There aren’t many areas of tax law that make the mainstream news, and there certainly isn’t much in it to make people laugh. The labyrinthine weirdness of the UK’s VAT system achieves both every now and then.[i]
“Recent VAT cases that have been argued over include whether a Jaffa Cake is a cake or a biscuit, if banana-flavoured Nesquik should attract the same rating as chocolate flavour, and whether a sleeved blanket or ‘slanket’ should be classified as an item of child’s clothing.”
Part of the fascination is the accidental but relentless British of one particular strand of the legal debate: what is a biscuit, and what is a cake?
Cakes are zero-rated, meaning that retailers don’t have to pass on a VAT charge to customers. Biscuits are zero-rated, too – unless they’re not. And it’s down this wormhole of ‘unless’ and ‘except’ that the trouble begins.
In this case, biscuits cease to be zero-rated, and become standard-rated, if they’ve got chocolate on, or “some product similar in taste and appearance”.
That’s a reminder of the days when people distinguished between normal biscuits and fancy biscuits – between essential sustenance and the luxury of confectionery – and when banoffee caramel chocolate digestives weren’t even a twinkle in some Willy-Wonka-type’s eye.
So far, so easy: Hob Nob? Zero-rated. Chocolate Hob Nob? Standard-rated. But what about those Jaffa Cakes mentioned by Herbert?
In 1991, the Government changed the classification of Jaffa Cakes, declaring them to be biscuits. McVitie’s took umbrage and the question ended up before a VAT tribunal.
This prompted a now famous existential debate about the nature of cake, and the meaning of biscuits, which has been reverberating ever since.
At the hearing, Donald Potter QC, adjudicating, came at the question from various angles. On the one hand, he observed, Jaffa Cakes are of similar dimensions to biscuits, come packaged like biscuits, and are generally found in the biscuit aisle in the supermarket. What’s more, like biscuits, they’re usually eaten with the fingers, not cake forks.
At the same time, he observed, they are described as cakes on the packaging and, unlike biscuits, are not cooked twice. (The word comes from Latin: bis coctus – twice-cooked.)
Judge Potter found in favour of McVitie’s and Jaffa Cakes have been cakes ever since.
Every few years, a new version of this debate breaks out, and some serious-minded legal super brain is forced to have an intense on-the-record discussion about whether some new-variant packaged nibble is a biscuit or a cake, and whether it is ‘normally eaten with the fingers’, as journalists look on, chuckling.
In January 2019 it was the turn of Judge Amanda Brown, who was obliged to peer closely at Pulsin Raw Choc Brownies and decide if they were cakes or confectionery.
To help with her decision she ‘closely examined’, among other sweet treats, Morrison’s brownies, Pret-a-Manger’s brownie bar, Mr Kipling’s brownies, gluten-free brownies, French Fancies and Battenberg bars. She also gave a Victoria sponge cake a long, hard stare.
In conclusion, she said:
“Put alongside a slice of traditional Victoria sponge, a French Fancie and a vanilla slice or chocolate eclair, the products may look out of place. However, put alongside a plate of brownies, or, for instance, at a cricket or sporting tea where it is more likely that bought and individually wrapped cakes will be served on a plate, the products would absolutely not stand out as unusual.”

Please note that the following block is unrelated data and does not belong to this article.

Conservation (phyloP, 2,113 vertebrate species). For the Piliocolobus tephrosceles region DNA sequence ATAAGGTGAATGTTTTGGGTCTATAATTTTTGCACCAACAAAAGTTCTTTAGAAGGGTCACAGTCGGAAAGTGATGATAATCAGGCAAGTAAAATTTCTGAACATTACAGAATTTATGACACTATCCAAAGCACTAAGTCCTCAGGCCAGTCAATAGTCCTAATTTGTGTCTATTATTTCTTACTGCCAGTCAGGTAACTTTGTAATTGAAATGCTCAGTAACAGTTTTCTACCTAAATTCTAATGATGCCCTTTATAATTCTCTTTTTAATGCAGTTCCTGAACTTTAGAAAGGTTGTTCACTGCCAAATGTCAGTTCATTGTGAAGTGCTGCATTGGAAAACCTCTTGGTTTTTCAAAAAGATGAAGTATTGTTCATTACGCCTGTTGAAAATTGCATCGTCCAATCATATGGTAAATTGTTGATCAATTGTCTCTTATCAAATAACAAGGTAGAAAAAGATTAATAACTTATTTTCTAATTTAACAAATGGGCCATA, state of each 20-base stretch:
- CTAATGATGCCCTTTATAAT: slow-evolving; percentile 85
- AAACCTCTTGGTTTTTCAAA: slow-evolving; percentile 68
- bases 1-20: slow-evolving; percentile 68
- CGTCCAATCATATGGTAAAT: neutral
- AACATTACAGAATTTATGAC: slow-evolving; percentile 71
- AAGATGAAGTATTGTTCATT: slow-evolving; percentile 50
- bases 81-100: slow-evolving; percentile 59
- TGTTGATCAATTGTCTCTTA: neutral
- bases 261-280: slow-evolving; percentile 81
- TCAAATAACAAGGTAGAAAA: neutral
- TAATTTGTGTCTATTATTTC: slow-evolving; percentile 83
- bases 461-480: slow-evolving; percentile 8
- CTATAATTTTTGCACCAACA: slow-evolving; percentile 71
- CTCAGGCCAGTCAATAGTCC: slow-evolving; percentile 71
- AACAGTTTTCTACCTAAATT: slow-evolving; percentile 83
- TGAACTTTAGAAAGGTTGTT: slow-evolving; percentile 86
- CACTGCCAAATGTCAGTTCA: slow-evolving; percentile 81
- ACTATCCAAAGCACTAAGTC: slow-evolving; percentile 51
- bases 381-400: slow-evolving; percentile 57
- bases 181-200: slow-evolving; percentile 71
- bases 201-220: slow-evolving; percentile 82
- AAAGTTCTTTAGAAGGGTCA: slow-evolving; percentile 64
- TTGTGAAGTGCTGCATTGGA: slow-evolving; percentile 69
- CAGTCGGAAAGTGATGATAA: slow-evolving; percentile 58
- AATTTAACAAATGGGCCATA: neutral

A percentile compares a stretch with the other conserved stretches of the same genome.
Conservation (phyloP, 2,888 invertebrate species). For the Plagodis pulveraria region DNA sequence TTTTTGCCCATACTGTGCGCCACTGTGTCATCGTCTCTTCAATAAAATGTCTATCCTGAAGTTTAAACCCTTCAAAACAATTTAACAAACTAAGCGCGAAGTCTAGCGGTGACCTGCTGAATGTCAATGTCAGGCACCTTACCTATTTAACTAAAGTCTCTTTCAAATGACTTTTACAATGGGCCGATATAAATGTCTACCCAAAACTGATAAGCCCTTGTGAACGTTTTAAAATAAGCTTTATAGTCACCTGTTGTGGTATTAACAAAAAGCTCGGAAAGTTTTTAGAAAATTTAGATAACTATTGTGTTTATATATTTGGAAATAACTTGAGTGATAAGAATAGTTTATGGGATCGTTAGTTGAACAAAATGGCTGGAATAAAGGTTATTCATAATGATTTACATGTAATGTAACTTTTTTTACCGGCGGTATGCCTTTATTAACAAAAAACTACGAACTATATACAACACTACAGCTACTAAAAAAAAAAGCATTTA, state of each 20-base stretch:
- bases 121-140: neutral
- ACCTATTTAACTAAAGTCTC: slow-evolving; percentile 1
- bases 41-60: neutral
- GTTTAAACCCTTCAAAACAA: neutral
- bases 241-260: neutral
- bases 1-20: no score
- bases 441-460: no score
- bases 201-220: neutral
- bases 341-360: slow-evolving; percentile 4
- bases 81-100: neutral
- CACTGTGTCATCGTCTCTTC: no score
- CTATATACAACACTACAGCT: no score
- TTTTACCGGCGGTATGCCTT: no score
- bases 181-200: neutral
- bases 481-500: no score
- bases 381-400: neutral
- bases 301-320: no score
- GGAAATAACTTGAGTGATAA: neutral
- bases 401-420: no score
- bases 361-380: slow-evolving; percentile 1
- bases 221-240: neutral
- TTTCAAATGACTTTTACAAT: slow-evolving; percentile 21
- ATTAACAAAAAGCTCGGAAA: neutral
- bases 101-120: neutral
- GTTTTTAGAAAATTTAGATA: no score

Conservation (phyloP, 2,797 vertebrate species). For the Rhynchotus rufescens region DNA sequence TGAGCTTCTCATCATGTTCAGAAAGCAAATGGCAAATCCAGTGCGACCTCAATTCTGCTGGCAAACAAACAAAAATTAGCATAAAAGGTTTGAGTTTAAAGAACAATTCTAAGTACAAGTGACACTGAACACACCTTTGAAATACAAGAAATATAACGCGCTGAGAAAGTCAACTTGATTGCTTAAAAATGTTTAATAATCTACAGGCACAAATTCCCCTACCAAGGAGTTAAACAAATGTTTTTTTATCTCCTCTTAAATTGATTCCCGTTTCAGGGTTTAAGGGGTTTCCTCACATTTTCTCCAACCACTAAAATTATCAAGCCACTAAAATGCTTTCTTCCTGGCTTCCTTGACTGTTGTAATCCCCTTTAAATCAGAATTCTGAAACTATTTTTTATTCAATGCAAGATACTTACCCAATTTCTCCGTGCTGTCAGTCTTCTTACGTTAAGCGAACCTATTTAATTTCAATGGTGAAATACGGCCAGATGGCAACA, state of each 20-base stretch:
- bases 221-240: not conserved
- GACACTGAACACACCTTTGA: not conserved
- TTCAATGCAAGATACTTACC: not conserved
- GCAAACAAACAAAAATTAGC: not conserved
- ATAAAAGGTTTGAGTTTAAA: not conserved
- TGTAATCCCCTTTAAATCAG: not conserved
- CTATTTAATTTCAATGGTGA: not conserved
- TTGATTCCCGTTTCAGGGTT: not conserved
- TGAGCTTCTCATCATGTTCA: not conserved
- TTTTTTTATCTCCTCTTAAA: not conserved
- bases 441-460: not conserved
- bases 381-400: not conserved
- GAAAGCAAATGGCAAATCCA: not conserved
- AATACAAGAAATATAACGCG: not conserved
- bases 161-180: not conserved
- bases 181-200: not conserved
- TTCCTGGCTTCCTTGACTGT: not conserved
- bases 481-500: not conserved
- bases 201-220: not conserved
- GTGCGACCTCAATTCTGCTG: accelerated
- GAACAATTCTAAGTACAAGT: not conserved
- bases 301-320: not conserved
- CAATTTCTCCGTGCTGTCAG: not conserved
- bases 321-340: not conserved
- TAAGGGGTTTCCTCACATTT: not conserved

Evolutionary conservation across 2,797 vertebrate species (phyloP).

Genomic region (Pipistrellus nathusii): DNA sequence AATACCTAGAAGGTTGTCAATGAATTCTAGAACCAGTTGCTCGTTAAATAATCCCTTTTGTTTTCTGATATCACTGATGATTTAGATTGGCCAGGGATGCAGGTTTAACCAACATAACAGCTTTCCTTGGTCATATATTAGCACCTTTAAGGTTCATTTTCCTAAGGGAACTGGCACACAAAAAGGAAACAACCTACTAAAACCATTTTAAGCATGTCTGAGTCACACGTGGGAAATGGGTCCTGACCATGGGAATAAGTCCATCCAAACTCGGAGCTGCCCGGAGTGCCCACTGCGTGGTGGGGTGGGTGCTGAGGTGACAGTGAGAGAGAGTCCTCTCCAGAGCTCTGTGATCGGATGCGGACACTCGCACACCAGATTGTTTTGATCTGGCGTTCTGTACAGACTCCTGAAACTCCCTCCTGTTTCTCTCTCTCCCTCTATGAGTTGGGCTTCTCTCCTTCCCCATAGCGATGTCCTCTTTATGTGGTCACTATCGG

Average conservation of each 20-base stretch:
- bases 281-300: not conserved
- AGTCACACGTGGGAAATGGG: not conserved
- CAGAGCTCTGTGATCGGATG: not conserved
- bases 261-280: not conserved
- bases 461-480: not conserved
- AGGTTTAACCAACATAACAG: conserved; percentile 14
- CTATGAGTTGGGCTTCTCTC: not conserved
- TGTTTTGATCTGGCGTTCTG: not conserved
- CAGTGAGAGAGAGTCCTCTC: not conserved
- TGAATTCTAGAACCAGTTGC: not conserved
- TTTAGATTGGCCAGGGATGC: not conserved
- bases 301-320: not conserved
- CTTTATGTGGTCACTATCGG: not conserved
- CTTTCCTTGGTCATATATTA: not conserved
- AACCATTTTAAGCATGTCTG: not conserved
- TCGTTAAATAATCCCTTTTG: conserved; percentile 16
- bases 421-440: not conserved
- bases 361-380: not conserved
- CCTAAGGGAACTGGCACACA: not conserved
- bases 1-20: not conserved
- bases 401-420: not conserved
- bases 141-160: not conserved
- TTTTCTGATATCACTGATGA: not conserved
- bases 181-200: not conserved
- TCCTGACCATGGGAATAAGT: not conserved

Having passed the cricket tea test, the Pulsin bar was judged to be a cake, and thus zero-rated.
The pasty tax
Another notable VAT debate with Great British Bake-Off overtones was around the sale of hot Cornish pasties, in the wake of the introduction by then-Chancellor George Osborne of what was known as the ‘pasty tax’.
In Cornwall, people eat a lot of pasties, and they like them hot, so declaring that suddenly consumers would have the choice of either paying 20% more for what was practically considered a staple food, or eating it cold, was a political bombshell.
This time, the in-depth discussion revolved around the distinction between selling something as hot food, and that had been deliberately kept hot in a warming cabinet, and a product that just happened to be warm as a result of being fresh.
Some Cornish bakers turned off their warming cabinets and began to cook smaller batches of pasties throughout the day. Others absorbed the price rise as best they could to avoid startling customers.
A third group (and I write from first-hand experience) served lovely warm pasties at a new higher price, with a side order of bitter criticism directed at the Government.
Unfortunately, the chances of VAT becoming any less burdensome or bewildering seem slim, according to Herbert:
“Critics have labelled the tax as regressive and overly complex,” he added. “HMRC’s VAT guidance runs to thousands of pages, including a specific section on types of Bombay mix.
“However, given that VAT currently accounts for 21% of the Government’s total tax take, it’s unlikely it will be going anywhere soon.”
No guesses, no wishful thinking
There are perhaps two things to take away from all of this.
First, don’t make assumptions about what will and won’t be zero-rated, especially if your product is in any way innovative, original, or ‘a clever twist’ on some other concept. Some of the dividing lines are fine – fruit pulp is zero-rated, but fruit juice is standard-rated, for example.
Secondly, resist the urge towards wishful thinking: unless you’ve got the time, money and appetite to appeal, it doesn’t matter whether you think your product ought to be zero-rated, only whether HMRC does.
And the chances are they’ll think it’s a
[i] Reproduced from AccountingWeb